With planned interventions to assist with the market-building efforts for GGRF deployment, [RMI is] leveraging the best of our teams for private market collaboration, policy analysis, financial innovation, and priority technology education.

$20 billion in the pipeline — now what?

EPA’s award announcements put wheels in motion — but the road to success is not yet fully paved. Until fund disbursal this summer, awardees will be negotiating final contract and program terms with the EPA. Meanwhile, a vast ecosystem of actors will need to mobilize in concert to build the skills, capacity, project pipeline, and coordination mechanisms for GGRF dollars to not only be quickly deployed, but to also ensure the program can deliver long-term, transformational benefits.

Aligning. In coming months, the awardees must coordinate with market players to align on the thresholds for key project goals of reducing carbon emissions, mobilizing investment in low- income and under-served communities, and leveraging private capital. Tools and methodologies need to be put in place in preparation for reporting — and up-front alignment is important so projects can start collecting the right data, right away. This coordination will ensure comparability and accountability across the market, relieve administrative burdens, and improve both the transparency and standardization of deals to make them more attractive to capital markets.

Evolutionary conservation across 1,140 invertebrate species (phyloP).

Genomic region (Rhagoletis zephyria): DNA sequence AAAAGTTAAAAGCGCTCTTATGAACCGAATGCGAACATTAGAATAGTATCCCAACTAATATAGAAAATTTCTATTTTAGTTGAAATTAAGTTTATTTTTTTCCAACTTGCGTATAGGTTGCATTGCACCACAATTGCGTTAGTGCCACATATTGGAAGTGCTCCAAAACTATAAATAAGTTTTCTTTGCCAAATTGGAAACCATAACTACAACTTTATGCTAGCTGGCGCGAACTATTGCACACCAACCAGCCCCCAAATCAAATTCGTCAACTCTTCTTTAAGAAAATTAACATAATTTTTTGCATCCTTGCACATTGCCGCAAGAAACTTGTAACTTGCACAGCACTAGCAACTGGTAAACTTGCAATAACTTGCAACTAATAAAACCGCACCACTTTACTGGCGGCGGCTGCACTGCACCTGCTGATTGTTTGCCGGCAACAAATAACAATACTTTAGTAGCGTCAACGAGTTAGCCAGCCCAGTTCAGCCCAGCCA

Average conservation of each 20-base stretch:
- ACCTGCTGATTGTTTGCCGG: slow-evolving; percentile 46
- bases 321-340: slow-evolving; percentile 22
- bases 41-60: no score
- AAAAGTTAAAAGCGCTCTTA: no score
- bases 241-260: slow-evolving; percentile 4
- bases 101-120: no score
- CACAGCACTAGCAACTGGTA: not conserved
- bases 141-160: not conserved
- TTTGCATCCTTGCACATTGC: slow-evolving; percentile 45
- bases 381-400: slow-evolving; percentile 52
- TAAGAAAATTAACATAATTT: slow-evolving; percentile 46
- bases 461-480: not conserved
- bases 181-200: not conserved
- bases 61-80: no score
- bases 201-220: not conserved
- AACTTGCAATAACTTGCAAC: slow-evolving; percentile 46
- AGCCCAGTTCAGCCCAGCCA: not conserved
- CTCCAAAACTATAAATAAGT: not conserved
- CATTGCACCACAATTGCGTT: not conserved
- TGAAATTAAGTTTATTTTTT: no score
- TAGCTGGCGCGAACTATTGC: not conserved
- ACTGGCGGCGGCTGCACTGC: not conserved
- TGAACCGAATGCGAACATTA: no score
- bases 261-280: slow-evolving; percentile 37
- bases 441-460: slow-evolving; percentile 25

Learning. GGRF opens new financing opportunities, but success will require new approaches, skills, and capabilities. For one, hundreds of community lenders will need to quickly ramp up green loan origination, underwriting, and reporting skills. At the same time, green banks can learn from the community financing credentials of Community Development Financial Institutions, Community Development Credit Unions, and Minority Depository Institutions. Education and advisory around new clean technologies will also be critical for borrowers, contractors, engineers, and other stakeholders. Private capital providers will need to develop new approaches to structure products and apportion project risks in ways that work for community needs, while GGRF awardees will have to understand the risk constraints and deal characteristics needed to unlock capital markets. Across all of these ecosystems, stakeholders will need to learn from one another.